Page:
Feeds:
Posts
Comments

Posts Tagged ‘RoboCop’

I suppose I should be up front about this, and make it clear right at the start that Paul Verhoeven’s 1987 movie RoboCop is one of my personal favourites. It’s not flawless, but it comes very close, and for me it’s probably the best action SF movie to come out of Hollywood in the 1980s: better than Predator, better than Aliens – yes, better even than The Terminator. So, needless to say, my natural inclination was to give any remake the same kind of response a paid-up NRA member usually gives to burglars (perhaps this is where the expression ‘extreme prejudice’ comes from).

robocop

In other words, I approached Jose Padilha’s new version of RoboCop with expectations about as close to zero as you could imagine. On paper the story looks very much the same: a powerful corporation, based in Detroit, is looking to expand its profit margins by selling military technology to hard-pressed police departments, but there is resistance to this. At the same time, dedicated cop Alex Murphy (Joel Kinnaman) gets on the wrong side of a particularly vicious criminal and finds himself crippled and mutilated.

But Murphy finds himself drawn into the corporation’s machinations – almost literally, one might say – as what is left of him is given a new lease of life in a hydraulically-powered, armour-plated, AI-equipped chassis, and put back on the streets to bring a whole new meaning to the expression ‘zero tolerance policing’…

So, like I say, I turned up to this new, 12 rated, no Paul Verhoeven, no Peter Weller RoboCop quite prepared to sling bricks at it for being a travesty of a classic. The opening scene, with Samuel L Jackson as a frothing right-wing media commentator, was not actively painful, which came as a pleasant surprise, and the film actually showed signs of wanting to honour the smart and subversive spirit of its predecessor. Then came an original sequence, with US Army war-robots stomping their way through the streets of Tehran blaring out ‘Peace be upon you’ through their megaphones – an image so unexpectedly audacious and darkly funny that it quite disarmed me. (The use of a few snatches of Basil Poledouris’s wonderful original score was also a welcome surprise.)

The film never quite manages to consistently hit this same tone, but on the other hand I suspect that’s not its main objective. The emphasis of this version is rather different – it’s less about violent excess and vicious satire, and much more about the personal story of Murphy himself. The key difference to the narrative this time around is that Murphy retains his original identity and memory throughout, rather than emerging from his transformation initially as an emotionless automaton and only later recovering his sense of self. This allows Kinnaman to give much more of a conventional acting performance throughout, and a pretty commendable one it is too, but at the same time it somehow robs the story of much of its pathos and depth.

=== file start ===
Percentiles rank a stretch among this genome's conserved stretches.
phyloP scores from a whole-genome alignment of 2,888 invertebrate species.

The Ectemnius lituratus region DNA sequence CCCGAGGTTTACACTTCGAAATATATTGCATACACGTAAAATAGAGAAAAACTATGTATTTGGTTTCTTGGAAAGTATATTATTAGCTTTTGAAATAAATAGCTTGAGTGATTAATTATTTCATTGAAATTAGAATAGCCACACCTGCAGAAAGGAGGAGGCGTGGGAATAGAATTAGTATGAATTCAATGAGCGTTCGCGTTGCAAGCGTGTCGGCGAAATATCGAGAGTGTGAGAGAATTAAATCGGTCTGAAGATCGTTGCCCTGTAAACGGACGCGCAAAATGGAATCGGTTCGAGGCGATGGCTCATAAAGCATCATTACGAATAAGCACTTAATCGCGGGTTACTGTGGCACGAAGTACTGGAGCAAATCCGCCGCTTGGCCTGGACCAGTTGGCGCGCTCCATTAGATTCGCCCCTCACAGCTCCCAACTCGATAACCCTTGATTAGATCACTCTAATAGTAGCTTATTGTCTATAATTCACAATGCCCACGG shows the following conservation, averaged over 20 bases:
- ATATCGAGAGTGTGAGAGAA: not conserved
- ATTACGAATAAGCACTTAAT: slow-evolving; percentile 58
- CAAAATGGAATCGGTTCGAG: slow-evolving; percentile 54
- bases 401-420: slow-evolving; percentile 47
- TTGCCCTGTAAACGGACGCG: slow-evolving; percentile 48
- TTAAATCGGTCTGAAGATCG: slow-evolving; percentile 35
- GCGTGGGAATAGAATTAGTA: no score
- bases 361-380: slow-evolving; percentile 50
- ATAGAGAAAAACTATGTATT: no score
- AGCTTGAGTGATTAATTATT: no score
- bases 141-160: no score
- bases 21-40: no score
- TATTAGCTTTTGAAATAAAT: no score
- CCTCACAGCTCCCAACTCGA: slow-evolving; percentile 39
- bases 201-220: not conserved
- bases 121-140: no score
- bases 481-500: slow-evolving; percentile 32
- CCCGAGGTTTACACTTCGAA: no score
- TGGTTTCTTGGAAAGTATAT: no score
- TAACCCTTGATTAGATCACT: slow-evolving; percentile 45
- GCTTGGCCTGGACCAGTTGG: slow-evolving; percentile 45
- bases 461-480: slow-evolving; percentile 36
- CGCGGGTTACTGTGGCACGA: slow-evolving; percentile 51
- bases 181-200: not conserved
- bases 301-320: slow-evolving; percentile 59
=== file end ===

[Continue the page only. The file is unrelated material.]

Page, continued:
Hey ho. One thing this movie is not short of is fine actors doing the best they can with the material with which they are issued: Abbie Cornish plays Mrs Murphy, who has a beefed up role in this version, while the various brains behind the RoboCop programme are portrayed by Gary Oldman, Michael Keaton, Jennifer Ehle and Jackie Earl Haley. The plot has been streamlined, which may actually constitute an improvement on one of my few issues with the original, and while its not as consistently funny as its forebear there are some very good moments: I particularly enjoyed a gleeful swipe at a certain bombastic, overblown, toy-related franchise. (For what it’s worth, I’m not wild about the new black and glossy RoboCop design, but that’s just me.)

The 1987 RoboCop did a superb job at deconstructing the materialism of that decade – human flesh literally becomes property, after all – and if the 2014 film may not have captured the zeitgeist with quite the same adroitness, it certainly attempts to acknowledge issues such as the bias of the US media and the ethical issues involved with the use of drones and other battlefield robots. It may not have anything terribly deep to say, but even the thought is more than I’d honestly expected.

The new RoboCop is not a truly great movie, but neither is it a disaster nor even an especially bad one. It’s solid piece of SF action film-making with a strong sense of exactly what it wants to be and a sensible approach to being it. I was extremely pleasantly surprised (though I suppose you should bear in mind that I approached it with the lowest possible expectations, after all). If we are living in a world in which unnecessary remakes are, in fact, necessary, then this is about as good an unnecessary remake as one could realistically hope for.